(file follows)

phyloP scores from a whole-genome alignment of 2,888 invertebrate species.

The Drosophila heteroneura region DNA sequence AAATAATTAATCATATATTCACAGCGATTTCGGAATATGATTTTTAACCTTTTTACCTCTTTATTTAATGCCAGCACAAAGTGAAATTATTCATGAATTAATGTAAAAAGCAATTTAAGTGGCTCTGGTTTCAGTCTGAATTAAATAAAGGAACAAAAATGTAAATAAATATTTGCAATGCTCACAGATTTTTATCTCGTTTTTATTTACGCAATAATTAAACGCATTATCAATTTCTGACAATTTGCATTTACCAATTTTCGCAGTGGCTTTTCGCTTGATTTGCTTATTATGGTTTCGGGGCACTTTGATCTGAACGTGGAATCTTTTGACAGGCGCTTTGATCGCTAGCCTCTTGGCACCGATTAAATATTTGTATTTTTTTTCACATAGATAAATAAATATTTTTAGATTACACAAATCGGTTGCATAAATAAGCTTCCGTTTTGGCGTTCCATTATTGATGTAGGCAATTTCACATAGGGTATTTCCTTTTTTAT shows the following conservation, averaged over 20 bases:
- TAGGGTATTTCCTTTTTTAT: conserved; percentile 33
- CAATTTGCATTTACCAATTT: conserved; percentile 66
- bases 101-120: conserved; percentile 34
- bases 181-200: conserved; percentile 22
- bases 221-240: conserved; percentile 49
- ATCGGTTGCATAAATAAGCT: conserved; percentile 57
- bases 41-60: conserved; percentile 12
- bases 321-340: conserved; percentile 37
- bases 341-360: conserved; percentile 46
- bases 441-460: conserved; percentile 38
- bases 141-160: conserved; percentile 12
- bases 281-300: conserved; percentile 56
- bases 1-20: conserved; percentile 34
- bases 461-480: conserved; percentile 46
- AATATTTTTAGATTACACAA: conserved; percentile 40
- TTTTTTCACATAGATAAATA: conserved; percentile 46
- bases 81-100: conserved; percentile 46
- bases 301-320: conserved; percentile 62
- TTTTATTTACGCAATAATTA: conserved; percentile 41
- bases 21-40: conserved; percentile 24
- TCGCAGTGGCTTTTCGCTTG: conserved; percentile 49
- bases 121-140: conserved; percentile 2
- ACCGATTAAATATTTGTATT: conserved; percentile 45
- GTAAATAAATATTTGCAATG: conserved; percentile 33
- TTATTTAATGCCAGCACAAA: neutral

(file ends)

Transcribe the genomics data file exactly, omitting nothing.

phyloP scores from a whole-genome alignment of 2,888 invertebrate species.

The Drosophila heteroneura region DNA sequence AAATAATTAATCATATATTCACAGCGATTTCGGAATATGATTTTTAACCTTTTTACCTCTTTATTTAATGCCAGCACAAAGTGAAATTATTCATGAATTAATGTAAAAAGCAATTTAAGTGGCTCTGGTTTCAGTCTGAATTAAATAAAGGAACAAAAATGTAAATAAATATTTGCAATGCTCACAGATTTTTATCTCGTTTTTATTTACGCAATAATTAAACGCATTATCAATTTCTGACAATTTGCATTTACCAATTTTCGCAGTGGCTTTTCGCTTGATTTGCTTATTATGGTTTCGGGGCACTTTGATCTGAACGTGGAATCTTTTGACAGGCGCTTTGATCGCTAGCCTCTTGGCACCGATTAAATATTTGTATTTTTTTTCACATAGATAAATAAATATTTTTAGATTACACAAATCGGTTGCATAAATAAGCTTCCGTTTTGGCGTTCCATTATTGATGTAGGCAATTTCACATAGGGTATTTCCTTTTTTAT shows the following conservation, averaged over 20 bases:
- TAGGGTATTTCCTTTTTTAT: conserved; percentile 33
- CAATTTGCATTTACCAATTT: conserved; percentile 66
- bases 101-120: conserved; percentile 34
- bases 181-200: conserved; percentile 22
- bases 221-240: conserved; percentile 49
- ATCGGTTGCATAAATAAGCT: conserved; percentile 57
- bases 41-60: conserved; percentile 12
- bases 321-340: conserved; percentile 37
- bases 341-360: conserved; percentile 46
- bases 441-460: conserved; percentile 38
- bases 141-160: conserved; percentile 12
- bases 281-300: conserved; percentile 56
- bases 1-20: conserved; percentile 34
- bases 461-480: conserved; percentile 46
- AATATTTTTAGATTACACAA: conserved; percentile 40
- TTTTTTCACATAGATAAATA: conserved; percentile 46
- bases 81-100: conserved; percentile 46
- bases 301-320: conserved; percentile 62
- TTTTATTTACGCAATAATTA: conserved; percentile 41
- bases 21-40: conserved; percentile 24
- TCGCAGTGGCTTTTCGCTTG: conserved; percentile 49
- bases 121-140: conserved; percentile 2
- ACCGATTAAATATTTGTATT: conserved; percentile 45
- GTAAATAAATATTTGCAATG: conserved; percentile 33
- TTATTTAATGCCAGCACAAA: neutral